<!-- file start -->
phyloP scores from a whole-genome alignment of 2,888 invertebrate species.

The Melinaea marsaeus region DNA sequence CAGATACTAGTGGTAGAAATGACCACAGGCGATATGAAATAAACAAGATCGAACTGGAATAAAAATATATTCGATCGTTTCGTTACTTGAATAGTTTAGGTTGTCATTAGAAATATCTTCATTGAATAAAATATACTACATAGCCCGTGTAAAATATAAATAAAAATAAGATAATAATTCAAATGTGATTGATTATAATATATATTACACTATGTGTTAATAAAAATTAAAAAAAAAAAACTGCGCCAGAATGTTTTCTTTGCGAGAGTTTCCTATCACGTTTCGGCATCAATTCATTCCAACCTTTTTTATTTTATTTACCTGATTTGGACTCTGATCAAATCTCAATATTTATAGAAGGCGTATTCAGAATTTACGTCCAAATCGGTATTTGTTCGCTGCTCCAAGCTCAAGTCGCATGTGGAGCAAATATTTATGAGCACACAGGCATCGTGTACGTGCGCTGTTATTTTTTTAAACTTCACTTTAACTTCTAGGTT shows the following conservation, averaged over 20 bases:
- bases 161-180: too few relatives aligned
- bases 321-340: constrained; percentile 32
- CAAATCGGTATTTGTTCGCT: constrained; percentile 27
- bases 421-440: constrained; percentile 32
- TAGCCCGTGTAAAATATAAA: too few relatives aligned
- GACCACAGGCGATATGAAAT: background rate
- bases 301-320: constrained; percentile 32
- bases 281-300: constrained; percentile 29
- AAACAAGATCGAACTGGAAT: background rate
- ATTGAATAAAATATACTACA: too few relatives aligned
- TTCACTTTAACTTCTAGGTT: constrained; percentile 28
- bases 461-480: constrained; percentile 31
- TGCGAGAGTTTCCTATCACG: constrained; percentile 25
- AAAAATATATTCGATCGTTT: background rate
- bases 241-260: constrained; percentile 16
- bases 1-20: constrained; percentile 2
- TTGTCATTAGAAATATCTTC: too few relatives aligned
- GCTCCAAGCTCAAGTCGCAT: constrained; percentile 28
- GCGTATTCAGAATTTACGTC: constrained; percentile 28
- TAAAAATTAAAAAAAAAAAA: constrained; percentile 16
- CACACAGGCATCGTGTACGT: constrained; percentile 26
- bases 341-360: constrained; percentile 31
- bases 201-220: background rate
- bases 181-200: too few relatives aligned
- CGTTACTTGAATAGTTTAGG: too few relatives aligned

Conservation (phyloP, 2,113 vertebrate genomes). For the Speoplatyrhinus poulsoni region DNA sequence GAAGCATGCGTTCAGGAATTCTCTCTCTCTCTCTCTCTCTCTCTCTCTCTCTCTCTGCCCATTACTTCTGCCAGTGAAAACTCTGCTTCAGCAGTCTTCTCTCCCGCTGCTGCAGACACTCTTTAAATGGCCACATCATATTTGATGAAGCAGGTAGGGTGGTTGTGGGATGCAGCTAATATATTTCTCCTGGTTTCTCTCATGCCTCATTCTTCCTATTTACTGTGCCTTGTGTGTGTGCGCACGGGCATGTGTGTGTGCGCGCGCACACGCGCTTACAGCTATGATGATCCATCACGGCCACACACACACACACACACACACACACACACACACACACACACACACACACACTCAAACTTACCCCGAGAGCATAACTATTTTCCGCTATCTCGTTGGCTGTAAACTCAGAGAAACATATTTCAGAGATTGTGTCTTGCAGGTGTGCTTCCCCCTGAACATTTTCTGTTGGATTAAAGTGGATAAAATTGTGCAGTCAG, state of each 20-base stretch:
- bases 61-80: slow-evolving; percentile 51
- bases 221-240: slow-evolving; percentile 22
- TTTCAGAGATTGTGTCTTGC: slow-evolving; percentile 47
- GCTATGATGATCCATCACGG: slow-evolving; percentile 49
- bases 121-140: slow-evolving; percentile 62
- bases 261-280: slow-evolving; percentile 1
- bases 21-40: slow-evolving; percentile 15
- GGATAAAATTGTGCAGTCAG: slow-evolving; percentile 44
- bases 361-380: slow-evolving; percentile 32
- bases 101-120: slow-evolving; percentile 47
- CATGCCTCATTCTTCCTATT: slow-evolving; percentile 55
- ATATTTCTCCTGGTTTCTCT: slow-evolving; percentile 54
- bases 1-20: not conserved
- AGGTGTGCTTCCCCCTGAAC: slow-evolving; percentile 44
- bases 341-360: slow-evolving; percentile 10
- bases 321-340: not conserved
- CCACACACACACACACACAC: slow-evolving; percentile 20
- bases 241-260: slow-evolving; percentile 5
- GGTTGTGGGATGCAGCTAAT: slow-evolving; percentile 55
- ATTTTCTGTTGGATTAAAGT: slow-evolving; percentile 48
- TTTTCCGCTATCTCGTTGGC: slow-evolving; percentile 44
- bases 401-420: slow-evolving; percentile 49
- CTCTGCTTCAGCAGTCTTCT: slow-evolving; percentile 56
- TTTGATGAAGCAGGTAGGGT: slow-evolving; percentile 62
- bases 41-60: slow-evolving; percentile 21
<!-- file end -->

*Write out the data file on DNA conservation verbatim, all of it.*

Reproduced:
phyloP scores from a whole-genome alignment of 2,888 invertebrate species.

The Melinaea marsaeus region DNA sequence CAGATACTAGTGGTAGAAATGACCACAGGCGATATGAAATAAACAAGATCGAACTGGAATAAAAATATATTCGATCGTTTCGTTACTTGAATAGTTTAGGTTGTCATTAGAAATATCTTCATTGAATAAAATATACTACATAGCCCGTGTAAAATATAAATAAAAATAAGATAATAATTCAAATGTGATTGATTATAATATATATTACACTATGTGTTAATAAAAATTAAAAAAAAAAAACTGCGCCAGAATGTTTTCTTTGCGAGAGTTTCCTATCACGTTTCGGCATCAATTCATTCCAACCTTTTTTATTTTATTTACCTGATTTGGACTCTGATCAAATCTCAATATTTATAGAAGGCGTATTCAGAATTTACGTCCAAATCGGTATTTGTTCGCTGCTCCAAGCTCAAGTCGCATGTGGAGCAAATATTTATGAGCACACAGGCATCGTGTACGTGCGCTGTTATTTTTTTAAACTTCACTTTAACTTCTAGGTT shows the following conservation, averaged over 20 bases:
- bases 161-180: too few relatives aligned
- bases 321-340: constrained; percentile 32
- CAAATCGGTATTTGTTCGCT: constrained; percentile 27
- bases 421-440: constrained; percentile 32
- TAGCCCGTGTAAAATATAAA: too few relatives aligned
- GACCACAGGCGATATGAAAT: background rate
- bases 301-320: constrained; percentile 32
- bases 281-300: constrained; percentile 29
- AAACAAGATCGAACTGGAAT: background rate
- ATTGAATAAAATATACTACA: too few relatives aligned
- TTCACTTTAACTTCTAGGTT: constrained; percentile 28
- bases 461-480: constrained; percentile 31
- TGCGAGAGTTTCCTATCACG: constrained; percentile 25
- AAAAATATATTCGATCGTTT: background rate
- bases 241-260: constrained; percentile 16
- bases 1-20: constrained; percentile 2
- TTGTCATTAGAAATATCTTC: too few relatives aligned
- GCTCCAAGCTCAAGTCGCAT: constrained; percentile 28
- GCGTATTCAGAATTTACGTC: constrained; percentile 28
- TAAAAATTAAAAAAAAAAAA: constrained; percentile 16
- CACACAGGCATCGTGTACGT: constrained; percentile 26
- bases 341-360: constrained; percentile 31
- bases 201-220: background rate
- bases 181-200: too few relatives aligned
- CGTTACTTGAATAGTTTAGG: too few relatives aligned

Conservation (phyloP, 2,113 vertebrate genomes). For the Speoplatyrhinus poulsoni region DNA sequence GAAGCATGCGTTCAGGAATTCTCTCTCTCTCTCTCTCTCTCTCTCTCTCTCTCTCTGCCCATTACTTCTGCCAGTGAAAACTCTGCTTCAGCAGTCTTCTCTCCCGCTGCTGCAGACACTCTTTAAATGGCCACATCATATTTGATGAAGCAGGTAGGGTGGTTGTGGGATGCAGCTAATATATTTCTCCTGGTTTCTCTCATGCCTCATTCTTCCTATTTACTGTGCCTTGTGTGTGTGCGCACGGGCATGTGTGTGTGCGCGCGCACACGCGCTTACAGCTATGATGATCCATCACGGCCACACACACACACACACACACACACACACACACACACACACACACACACACACTCAAACTTACCCCGAGAGCATAACTATTTTCCGCTATCTCGTTGGCTGTAAACTCAGAGAAACATATTTCAGAGATTGTGTCTTGCAGGTGTGCTTCCCCCTGAACATTTTCTGTTGGATTAAAGTGGATAAAATTGTGCAGTCAG, state of each 20-base stretch:
- bases 61-80: slow-evolving; percentile 51
- bases 221-240: slow-evolving; percentile 22
- TTTCAGAGATTGTGTCTTGC: slow-evolving; percentile 47
- GCTATGATGATCCATCACGG: slow-evolving; percentile 49
- bases 121-140: slow-evolving; percentile 62
- bases 261-280: slow-evolving; percentile 1
- bases 21-40: slow-evolving; percentile 15
- GGATAAAATTGTGCAGTCAG: slow-evolving; percentile 44
- bases 361-380: slow-evolving; percentile 32
- bases 101-120: slow-evolving; percentile 47
- CATGCCTCATTCTTCCTATT: slow-evolving; percentile 55
- ATATTTCTCCTGGTTTCTCT: slow-evolving; percentile 54
- bases 1-20: not conserved
- AGGTGTGCTTCCCCCTGAAC: slow-evolving; percentile 44
- bases 341-360: slow-evolving; percentile 10
- bases 321-340: not conserved
- CCACACACACACACACACAC: slow-evolving; percentile 20
- bases 241-260: slow-evolving; percentile 5
- GGTTGTGGGATGCAGCTAAT: slow-evolving; percentile 55
- ATTTTCTGTTGGATTAAAGT: slow-evolving; percentile 48
- TTTTCCGCTATCTCGTTGGC: slow-evolving; percentile 44
- bases 401-420: slow-evolving; percentile 49
- CTCTGCTTCAGCAGTCTTCT: slow-evolving; percentile 56
- TTTGATGAAGCAGGTAGGGT: slow-evolving; percentile 62
- bases 41-60: slow-evolving; percentile 21